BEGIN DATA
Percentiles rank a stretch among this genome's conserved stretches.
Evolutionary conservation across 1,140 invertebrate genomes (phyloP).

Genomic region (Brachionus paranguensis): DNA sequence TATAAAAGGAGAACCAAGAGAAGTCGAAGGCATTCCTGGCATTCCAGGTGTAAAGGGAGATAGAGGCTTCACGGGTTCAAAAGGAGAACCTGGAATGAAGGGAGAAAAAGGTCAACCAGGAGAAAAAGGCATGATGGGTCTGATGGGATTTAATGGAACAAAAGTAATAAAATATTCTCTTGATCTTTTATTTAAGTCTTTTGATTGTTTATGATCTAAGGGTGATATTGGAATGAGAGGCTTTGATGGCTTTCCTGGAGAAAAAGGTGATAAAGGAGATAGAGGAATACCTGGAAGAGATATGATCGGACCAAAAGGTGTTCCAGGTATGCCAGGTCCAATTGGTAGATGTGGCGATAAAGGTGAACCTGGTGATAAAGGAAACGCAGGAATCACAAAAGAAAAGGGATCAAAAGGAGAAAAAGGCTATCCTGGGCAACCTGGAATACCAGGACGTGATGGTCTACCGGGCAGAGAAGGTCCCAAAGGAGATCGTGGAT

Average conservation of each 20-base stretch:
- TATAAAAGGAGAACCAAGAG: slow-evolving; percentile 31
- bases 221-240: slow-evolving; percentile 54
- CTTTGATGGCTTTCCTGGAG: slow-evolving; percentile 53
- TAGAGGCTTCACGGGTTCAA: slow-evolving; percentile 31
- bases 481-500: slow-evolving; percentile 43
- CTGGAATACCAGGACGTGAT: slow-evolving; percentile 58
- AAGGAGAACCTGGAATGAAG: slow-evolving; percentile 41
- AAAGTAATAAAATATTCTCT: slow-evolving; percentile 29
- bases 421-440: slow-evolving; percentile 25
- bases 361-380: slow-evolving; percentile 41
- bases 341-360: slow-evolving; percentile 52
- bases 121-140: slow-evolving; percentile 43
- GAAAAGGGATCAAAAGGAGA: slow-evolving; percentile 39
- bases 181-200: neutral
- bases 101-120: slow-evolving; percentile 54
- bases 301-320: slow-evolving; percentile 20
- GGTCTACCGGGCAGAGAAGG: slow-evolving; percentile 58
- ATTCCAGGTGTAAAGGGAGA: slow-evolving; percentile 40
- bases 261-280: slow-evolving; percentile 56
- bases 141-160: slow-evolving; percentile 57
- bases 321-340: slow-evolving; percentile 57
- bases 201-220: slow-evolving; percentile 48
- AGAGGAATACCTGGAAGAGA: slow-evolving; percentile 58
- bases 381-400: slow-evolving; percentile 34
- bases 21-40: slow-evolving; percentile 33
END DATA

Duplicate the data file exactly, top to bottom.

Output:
Percentiles rank a stretch among this genome's conserved stretches.
Evolutionary conservation across 1,140 invertebrate genomes (phyloP).

Genomic region (Brachionus paranguensis): DNA sequence TATAAAAGGAGAACCAAGAGAAGTCGAAGGCATTCCTGGCATTCCAGGTGTAAAGGGAGATAGAGGCTTCACGGGTTCAAAAGGAGAACCTGGAATGAAGGGAGAAAAAGGTCAACCAGGAGAAAAAGGCATGATGGGTCTGATGGGATTTAATGGAACAAAAGTAATAAAATATTCTCTTGATCTTTTATTTAAGTCTTTTGATTGTTTATGATCTAAGGGTGATATTGGAATGAGAGGCTTTGATGGCTTTCCTGGAGAAAAAGGTGATAAAGGAGATAGAGGAATACCTGGAAGAGATATGATCGGACCAAAAGGTGTTCCAGGTATGCCAGGTCCAATTGGTAGATGTGGCGATAAAGGTGAACCTGGTGATAAAGGAAACGCAGGAATCACAAAAGAAAAGGGATCAAAAGGAGAAAAAGGCTATCCTGGGCAACCTGGAATACCAGGACGTGATGGTCTACCGGGCAGAGAAGGTCCCAAAGGAGATCGTGGAT

Average conservation of each 20-base stretch:
- TATAAAAGGAGAACCAAGAG: slow-evolving; percentile 31
- bases 221-240: slow-evolving; percentile 54
- CTTTGATGGCTTTCCTGGAG: slow-evolving; percentile 53
- TAGAGGCTTCACGGGTTCAA: slow-evolving; percentile 31
- bases 481-500: slow-evolving; percentile 43
- CTGGAATACCAGGACGTGAT: slow-evolving; percentile 58
- AAGGAGAACCTGGAATGAAG: slow-evolving; percentile 41
- AAAGTAATAAAATATTCTCT: slow-evolving; percentile 29
- bases 421-440: slow-evolving; percentile 25
- bases 361-380: slow-evolving; percentile 41
- bases 341-360: slow-evolving; percentile 52
- bases 121-140: slow-evolving; percentile 43
- GAAAAGGGATCAAAAGGAGA: slow-evolving; percentile 39
- bases 181-200: neutral
- bases 101-120: slow-evolving; percentile 54
- bases 301-320: slow-evolving; percentile 20
- GGTCTACCGGGCAGAGAAGG: slow-evolving; percentile 58
- ATTCCAGGTGTAAAGGGAGA: slow-evolving; percentile 40
- bases 261-280: slow-evolving; percentile 56
- bases 141-160: slow-evolving; percentile 57
- bases 321-340: slow-evolving; percentile 57
- bases 201-220: slow-evolving; percentile 48
- AGAGGAATACCTGGAAGAGA: slow-evolving; percentile 58
- bases 381-400: slow-evolving; percentile 34
- bases 21-40: slow-evolving; percentile 33